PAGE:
The boyfie has visited this place before, the famous Pagburnayan pottery where guests can watch how earthen ware is made. (View my visual diary for larger-size images from Pagburnayan.)
Here’s is JV at the potter’s wheel, taking over a shape that I presume the owners of the establishment won’t be selling to their buyers.
Jars stacked one on top of the other, already baked and dried. Burnay in Ilocano means jar.
Wish I tried my hand at the wheel, but my hands were busy with a camera.
I love the play of shadow and light on the jars, which I guess are still waiting to be dyed. They bear a silence that is both raw and austere.
The boyfie’s jar, a bit deformed. The driver of the callesa told us that pottery is one of the main sources of livelihood in Vigan.
We also dropped by the Buridek Musueum, a great place for kids on a field trip. Kids-at-heart, are welcome too, of course.
The façade of Saint Paul Metropolitan Cathedral, as depicted above. We passed by it when we left the main plaza.
Buridek is Ilocano for youngest sibling, or bunso in Tagalog. If only we knew Ilocano, we would have known that the place was targeted towards kids.
We also went to Vigan's Hidden Garden.
The boyfie posing as Cleopatra.
There were all sorts of plants and flowers – all available for purchase, of course. (More pics from Hidden Garden on my visual diary.)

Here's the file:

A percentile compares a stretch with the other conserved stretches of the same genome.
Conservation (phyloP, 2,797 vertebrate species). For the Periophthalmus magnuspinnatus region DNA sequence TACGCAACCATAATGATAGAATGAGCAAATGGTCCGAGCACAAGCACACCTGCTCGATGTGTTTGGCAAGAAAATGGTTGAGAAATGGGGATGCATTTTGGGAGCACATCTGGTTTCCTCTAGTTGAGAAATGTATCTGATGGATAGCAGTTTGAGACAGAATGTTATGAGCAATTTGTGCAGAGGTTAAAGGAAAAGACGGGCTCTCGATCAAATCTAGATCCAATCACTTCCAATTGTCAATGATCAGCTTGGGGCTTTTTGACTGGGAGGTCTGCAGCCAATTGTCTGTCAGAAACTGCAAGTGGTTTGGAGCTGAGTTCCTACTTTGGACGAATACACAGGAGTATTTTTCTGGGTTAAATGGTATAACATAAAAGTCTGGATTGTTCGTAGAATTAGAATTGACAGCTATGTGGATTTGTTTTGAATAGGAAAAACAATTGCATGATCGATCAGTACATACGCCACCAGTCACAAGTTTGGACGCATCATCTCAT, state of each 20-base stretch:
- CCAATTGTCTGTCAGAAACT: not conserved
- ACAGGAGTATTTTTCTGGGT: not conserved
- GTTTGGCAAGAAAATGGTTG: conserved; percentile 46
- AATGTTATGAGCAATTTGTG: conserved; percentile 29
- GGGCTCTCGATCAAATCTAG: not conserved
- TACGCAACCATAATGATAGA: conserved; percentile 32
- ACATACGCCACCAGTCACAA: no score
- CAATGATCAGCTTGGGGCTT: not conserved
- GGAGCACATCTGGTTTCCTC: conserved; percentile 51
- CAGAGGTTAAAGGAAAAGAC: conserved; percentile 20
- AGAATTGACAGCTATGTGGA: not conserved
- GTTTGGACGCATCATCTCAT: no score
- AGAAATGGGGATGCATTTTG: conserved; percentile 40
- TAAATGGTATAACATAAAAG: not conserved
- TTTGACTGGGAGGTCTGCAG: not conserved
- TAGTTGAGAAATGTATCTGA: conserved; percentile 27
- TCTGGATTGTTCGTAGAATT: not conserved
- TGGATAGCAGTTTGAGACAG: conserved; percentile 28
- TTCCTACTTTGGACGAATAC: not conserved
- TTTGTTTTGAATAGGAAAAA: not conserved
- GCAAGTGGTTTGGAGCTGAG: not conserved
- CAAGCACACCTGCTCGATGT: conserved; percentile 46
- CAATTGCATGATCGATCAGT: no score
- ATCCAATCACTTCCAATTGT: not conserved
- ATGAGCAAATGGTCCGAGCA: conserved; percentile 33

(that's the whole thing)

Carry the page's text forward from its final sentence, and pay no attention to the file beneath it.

It was here that I bought my first potted plant, a succulent which I forgot the name of.
Bought one pot each, without ribbons, of course.
The cute leafy pots. Returning home to Manila, I discover that we already have the plant above in our garden, though in much bigger pots. They grow very long and only require watering once a week.
A brass sculpture having its moment in the sun.
Our last stop on our callesa tour was the Baluarte zoo, owned by Chavit Singson, the patriarch of Ilocos Sur’s ruling political dynasty.
Besides parrots, there were all sorts of birds, such as ducks and cockatoos.
Deer and horses on the grounds. (View larger images from Baluarte here.)
There was even a show where visitors were invited to interact with some snakes and marsupials. I pitied the chained tiger, which looked sad and drugged. Anyway, there is another time and place (and a different blog!) where I will write about the political families ailing this country. For now, let’s move on with the show! There is one more (or two?) post to write and edit from our Vigan trip, which includes museums and Calle Crisologo.